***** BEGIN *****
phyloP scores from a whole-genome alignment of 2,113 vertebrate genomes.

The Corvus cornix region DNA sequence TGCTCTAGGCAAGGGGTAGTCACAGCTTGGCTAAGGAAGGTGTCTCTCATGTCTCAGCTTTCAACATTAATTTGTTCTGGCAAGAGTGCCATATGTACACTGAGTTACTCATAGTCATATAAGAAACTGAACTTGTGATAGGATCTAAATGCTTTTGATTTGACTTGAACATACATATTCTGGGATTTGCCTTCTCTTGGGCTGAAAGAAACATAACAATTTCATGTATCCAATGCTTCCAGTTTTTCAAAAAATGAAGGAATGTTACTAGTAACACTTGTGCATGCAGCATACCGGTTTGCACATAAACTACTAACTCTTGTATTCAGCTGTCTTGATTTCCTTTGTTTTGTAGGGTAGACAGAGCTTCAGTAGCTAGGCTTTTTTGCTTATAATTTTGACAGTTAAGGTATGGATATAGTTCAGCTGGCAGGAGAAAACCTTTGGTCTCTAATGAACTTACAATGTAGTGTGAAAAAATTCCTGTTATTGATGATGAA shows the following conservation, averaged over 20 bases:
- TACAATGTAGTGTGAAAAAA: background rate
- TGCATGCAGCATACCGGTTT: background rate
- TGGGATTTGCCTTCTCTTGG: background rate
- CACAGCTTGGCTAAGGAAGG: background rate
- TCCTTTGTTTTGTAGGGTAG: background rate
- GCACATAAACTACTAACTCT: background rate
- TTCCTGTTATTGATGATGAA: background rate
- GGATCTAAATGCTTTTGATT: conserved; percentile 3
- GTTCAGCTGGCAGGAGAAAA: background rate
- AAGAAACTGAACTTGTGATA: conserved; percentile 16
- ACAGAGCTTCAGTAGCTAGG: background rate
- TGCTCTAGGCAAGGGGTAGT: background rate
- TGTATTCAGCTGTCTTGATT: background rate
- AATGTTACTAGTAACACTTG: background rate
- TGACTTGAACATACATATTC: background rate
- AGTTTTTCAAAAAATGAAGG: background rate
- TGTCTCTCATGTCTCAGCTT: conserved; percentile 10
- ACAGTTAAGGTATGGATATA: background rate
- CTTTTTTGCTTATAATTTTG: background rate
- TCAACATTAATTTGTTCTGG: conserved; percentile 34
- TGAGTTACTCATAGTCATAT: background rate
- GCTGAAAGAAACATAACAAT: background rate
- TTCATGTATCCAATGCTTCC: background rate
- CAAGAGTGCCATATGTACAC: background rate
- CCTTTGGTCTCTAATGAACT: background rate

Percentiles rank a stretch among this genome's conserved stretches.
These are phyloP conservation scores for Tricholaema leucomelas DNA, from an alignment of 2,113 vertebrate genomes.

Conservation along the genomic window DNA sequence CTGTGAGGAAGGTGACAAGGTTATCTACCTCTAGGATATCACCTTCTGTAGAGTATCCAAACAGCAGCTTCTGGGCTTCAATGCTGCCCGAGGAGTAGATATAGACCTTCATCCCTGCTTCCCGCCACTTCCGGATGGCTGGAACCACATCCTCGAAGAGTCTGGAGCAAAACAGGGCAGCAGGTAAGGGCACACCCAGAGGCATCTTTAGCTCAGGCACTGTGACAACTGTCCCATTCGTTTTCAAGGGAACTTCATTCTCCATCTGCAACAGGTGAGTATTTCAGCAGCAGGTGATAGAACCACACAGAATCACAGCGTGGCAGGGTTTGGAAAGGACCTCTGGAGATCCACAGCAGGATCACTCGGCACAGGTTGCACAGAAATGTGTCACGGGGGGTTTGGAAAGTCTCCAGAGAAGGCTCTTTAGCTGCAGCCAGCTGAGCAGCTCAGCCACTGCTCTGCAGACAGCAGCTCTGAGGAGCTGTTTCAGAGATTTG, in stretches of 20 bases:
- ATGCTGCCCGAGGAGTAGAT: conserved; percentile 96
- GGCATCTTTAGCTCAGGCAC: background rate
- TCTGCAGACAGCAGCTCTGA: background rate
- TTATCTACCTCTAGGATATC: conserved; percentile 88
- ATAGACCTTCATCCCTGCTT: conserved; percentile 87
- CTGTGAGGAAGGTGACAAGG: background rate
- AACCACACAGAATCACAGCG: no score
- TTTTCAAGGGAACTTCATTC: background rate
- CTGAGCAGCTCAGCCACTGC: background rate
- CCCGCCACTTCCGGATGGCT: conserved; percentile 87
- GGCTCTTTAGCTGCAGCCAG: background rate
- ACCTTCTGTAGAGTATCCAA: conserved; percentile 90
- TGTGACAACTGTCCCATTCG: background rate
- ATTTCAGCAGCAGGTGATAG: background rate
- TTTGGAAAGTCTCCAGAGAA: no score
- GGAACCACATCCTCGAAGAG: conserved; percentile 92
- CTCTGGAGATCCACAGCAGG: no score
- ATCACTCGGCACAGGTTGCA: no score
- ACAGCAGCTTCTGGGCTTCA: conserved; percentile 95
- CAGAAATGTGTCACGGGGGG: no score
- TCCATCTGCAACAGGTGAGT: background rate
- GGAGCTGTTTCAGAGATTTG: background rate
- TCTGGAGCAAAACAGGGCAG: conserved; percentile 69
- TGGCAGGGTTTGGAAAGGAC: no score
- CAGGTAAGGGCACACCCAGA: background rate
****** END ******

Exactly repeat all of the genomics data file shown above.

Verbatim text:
phyloP scores from a whole-genome alignment of 2,113 vertebrate genomes.

The Corvus cornix region DNA sequence TGCTCTAGGCAAGGGGTAGTCACAGCTTGGCTAAGGAAGGTGTCTCTCATGTCTCAGCTTTCAACATTAATTTGTTCTGGCAAGAGTGCCATATGTACACTGAGTTACTCATAGTCATATAAGAAACTGAACTTGTGATAGGATCTAAATGCTTTTGATTTGACTTGAACATACATATTCTGGGATTTGCCTTCTCTTGGGCTGAAAGAAACATAACAATTTCATGTATCCAATGCTTCCAGTTTTTCAAAAAATGAAGGAATGTTACTAGTAACACTTGTGCATGCAGCATACCGGTTTGCACATAAACTACTAACTCTTGTATTCAGCTGTCTTGATTTCCTTTGTTTTGTAGGGTAGACAGAGCTTCAGTAGCTAGGCTTTTTTGCTTATAATTTTGACAGTTAAGGTATGGATATAGTTCAGCTGGCAGGAGAAAACCTTTGGTCTCTAATGAACTTACAATGTAGTGTGAAAAAATTCCTGTTATTGATGATGAA shows the following conservation, averaged over 20 bases:
- TACAATGTAGTGTGAAAAAA: background rate
- TGCATGCAGCATACCGGTTT: background rate
- TGGGATTTGCCTTCTCTTGG: background rate
- CACAGCTTGGCTAAGGAAGG: background rate
- TCCTTTGTTTTGTAGGGTAG: background rate
- GCACATAAACTACTAACTCT: background rate
- TTCCTGTTATTGATGATGAA: background rate
- GGATCTAAATGCTTTTGATT: conserved; percentile 3
- GTTCAGCTGGCAGGAGAAAA: background rate
- AAGAAACTGAACTTGTGATA: conserved; percentile 16
- ACAGAGCTTCAGTAGCTAGG: background rate
- TGCTCTAGGCAAGGGGTAGT: background rate
- TGTATTCAGCTGTCTTGATT: background rate
- AATGTTACTAGTAACACTTG: background rate
- TGACTTGAACATACATATTC: background rate
- AGTTTTTCAAAAAATGAAGG: background rate
- TGTCTCTCATGTCTCAGCTT: conserved; percentile 10
- ACAGTTAAGGTATGGATATA: background rate
- CTTTTTTGCTTATAATTTTG: background rate
- TCAACATTAATTTGTTCTGG: conserved; percentile 34
- TGAGTTACTCATAGTCATAT: background rate
- GCTGAAAGAAACATAACAAT: background rate
- TTCATGTATCCAATGCTTCC: background rate
- CAAGAGTGCCATATGTACAC: background rate
- CCTTTGGTCTCTAATGAACT: background rate

Percentiles rank a stretch among this genome's conserved stretches.
These are phyloP conservation scores for Tricholaema leucomelas DNA, from an alignment of 2,113 vertebrate genomes.

Conservation along the genomic window DNA sequence CTGTGAGGAAGGTGACAAGGTTATCTACCTCTAGGATATCACCTTCTGTAGAGTATCCAAACAGCAGCTTCTGGGCTTCAATGCTGCCCGAGGAGTAGATATAGACCTTCATCCCTGCTTCCCGCCACTTCCGGATGGCTGGAACCACATCCTCGAAGAGTCTGGAGCAAAACAGGGCAGCAGGTAAGGGCACACCCAGAGGCATCTTTAGCTCAGGCACTGTGACAACTGTCCCATTCGTTTTCAAGGGAACTTCATTCTCCATCTGCAACAGGTGAGTATTTCAGCAGCAGGTGATAGAACCACACAGAATCACAGCGTGGCAGGGTTTGGAAAGGACCTCTGGAGATCCACAGCAGGATCACTCGGCACAGGTTGCACAGAAATGTGTCACGGGGGGTTTGGAAAGTCTCCAGAGAAGGCTCTTTAGCTGCAGCCAGCTGAGCAGCTCAGCCACTGCTCTGCAGACAGCAGCTCTGAGGAGCTGTTTCAGAGATTTG, in stretches of 20 bases:
- ATGCTGCCCGAGGAGTAGAT: conserved; percentile 96
- GGCATCTTTAGCTCAGGCAC: background rate
- TCTGCAGACAGCAGCTCTGA: background rate
- TTATCTACCTCTAGGATATC: conserved; percentile 88
- ATAGACCTTCATCCCTGCTT: conserved; percentile 87
- CTGTGAGGAAGGTGACAAGG: background rate
- AACCACACAGAATCACAGCG: no score
- TTTTCAAGGGAACTTCATTC: background rate
- CTGAGCAGCTCAGCCACTGC: background rate
- CCCGCCACTTCCGGATGGCT: conserved; percentile 87
- GGCTCTTTAGCTGCAGCCAG: background rate
- ACCTTCTGTAGAGTATCCAA: conserved; percentile 90
- TGTGACAACTGTCCCATTCG: background rate
- ATTTCAGCAGCAGGTGATAG: background rate
- TTTGGAAAGTCTCCAGAGAA: no score
- GGAACCACATCCTCGAAGAG: conserved; percentile 92
- CTCTGGAGATCCACAGCAGG: no score
- ATCACTCGGCACAGGTTGCA: no score
- ACAGCAGCTTCTGGGCTTCA: conserved; percentile 95
- CAGAAATGTGTCACGGGGGG: no score
- TCCATCTGCAACAGGTGAGT: background rate
- GGAGCTGTTTCAGAGATTTG: background rate
- TCTGGAGCAAAACAGGGCAG: conserved; percentile 69
- TGGCAGGGTTTGGAAAGGAC: no score
- CAGGTAAGGGCACACCCAGA: background rate